... And my body is colored white; I have four heads and twelve arms; my right foot is stretched out, trampling upon the breast of the red Lady Night-of-Time; and my left foot is slightly bent, trampling upon the forehead of the blue Creator-of-Terror. My head in front is white, my head on the left is green, my head in the rear is red, and my head on the right is yellow, and each of my faces has three eyes.
       I have matted and piled hair, marked with a jewel, a crossed vajra, and a crescent moon; on each of my heads is a diadem of five dried human skulls; and I have made a necklace of fifty dripping human heads. I am adorned with the six signs of ferocity: wheel and earrings and necklace and bracelets and girdle and ashes of the dead. ...
And my body has become the world, and my whole body is filled with the mandala.
       And I grasp the ego of the unchanging body and speech and mind of all Those Who Have Come: OM AH HUM! I am the very self whose essence is the diamond of the body and speech and mind of all the gods and goddesses! OM! All events are diamond pure, diamond pure am I!
… And every time my breath goes out, the divine hosts of the Blessed Cakrasamvara radiate forth on the tips of beams of light, to purify the world of inanimate objects into a divine palace, and the beings of the world of animate objects into a divine mandala like themselves. And then my breath gathers them all back into me; and this happens over and over again as I breathe. ...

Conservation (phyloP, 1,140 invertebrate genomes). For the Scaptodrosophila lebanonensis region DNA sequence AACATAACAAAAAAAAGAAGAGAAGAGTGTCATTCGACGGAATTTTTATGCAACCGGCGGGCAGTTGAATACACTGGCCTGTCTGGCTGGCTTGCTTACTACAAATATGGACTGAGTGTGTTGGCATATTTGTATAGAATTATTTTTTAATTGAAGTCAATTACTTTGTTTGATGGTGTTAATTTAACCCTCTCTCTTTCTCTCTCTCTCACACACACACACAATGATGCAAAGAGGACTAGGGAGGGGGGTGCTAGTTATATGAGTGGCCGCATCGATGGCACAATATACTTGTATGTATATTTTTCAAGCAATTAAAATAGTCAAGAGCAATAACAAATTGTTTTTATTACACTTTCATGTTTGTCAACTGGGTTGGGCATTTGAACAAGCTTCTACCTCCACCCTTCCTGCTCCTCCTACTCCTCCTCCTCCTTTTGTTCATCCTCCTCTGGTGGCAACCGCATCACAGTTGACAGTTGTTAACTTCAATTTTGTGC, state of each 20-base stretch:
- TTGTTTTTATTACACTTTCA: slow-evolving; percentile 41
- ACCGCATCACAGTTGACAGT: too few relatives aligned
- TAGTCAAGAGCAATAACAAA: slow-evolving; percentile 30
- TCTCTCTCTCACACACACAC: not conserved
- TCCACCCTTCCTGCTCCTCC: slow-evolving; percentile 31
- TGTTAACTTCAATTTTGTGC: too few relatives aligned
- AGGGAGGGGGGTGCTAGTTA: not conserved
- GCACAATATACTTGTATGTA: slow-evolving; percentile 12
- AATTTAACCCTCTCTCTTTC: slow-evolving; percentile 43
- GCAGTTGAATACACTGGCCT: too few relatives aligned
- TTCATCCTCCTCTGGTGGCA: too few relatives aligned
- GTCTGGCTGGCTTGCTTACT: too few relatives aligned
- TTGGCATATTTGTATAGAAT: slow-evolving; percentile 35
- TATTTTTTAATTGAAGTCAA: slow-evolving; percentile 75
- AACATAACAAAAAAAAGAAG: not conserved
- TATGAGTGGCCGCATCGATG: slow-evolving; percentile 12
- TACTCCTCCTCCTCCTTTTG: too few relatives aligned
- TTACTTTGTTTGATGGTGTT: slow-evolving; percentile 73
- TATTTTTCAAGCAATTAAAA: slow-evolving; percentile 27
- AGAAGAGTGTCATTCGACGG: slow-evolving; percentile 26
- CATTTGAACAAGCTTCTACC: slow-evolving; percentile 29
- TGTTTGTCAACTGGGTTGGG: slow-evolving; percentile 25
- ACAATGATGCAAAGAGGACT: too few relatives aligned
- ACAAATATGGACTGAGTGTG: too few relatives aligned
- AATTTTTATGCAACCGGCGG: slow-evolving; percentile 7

The vowels and consonants issue forth from my right nostril, with five-colored beams of light; and on the tips of these beams of light there radiate forth the deities of the mandala; they purify the entire Triple World and render it into the essence of their divine body and speech and mind.
       And the whole world is made equal to these gods and goddesses, whose deity is forever innate; and the world is gathered back into me with the vowels and consonants; they enter through my left nostril and reach the level of my navel. ...
And the cemeteries are gathered into the gates; and the gates into the central lotus, and the lotus into me, the Lord at the center of the mandala: and I am gathered into the Father and Mother at my navel.
       And the Father and Mother melt into light and transform once more into the moon and its syllable HUM.
       And the moon dissolves into the HUM, and the U-vowel into the HA, and the HA into the head-stroke, and the head-stroke into the crescent, and the crescent into the dot; and the dot dissolves into Pure Sound.
       And my mind is bound to the Pure Sound, and as it grows fainter and fainter I enter into the inconceivability which imposes no constructs upon reality.
       And then there arises the Pure Sound, and from that there arises the syllable HUM, and from the syllable HUM the mandala instantaneously appears again: and I am the god himself in the world. (The Experience of Buddhism, 213-5)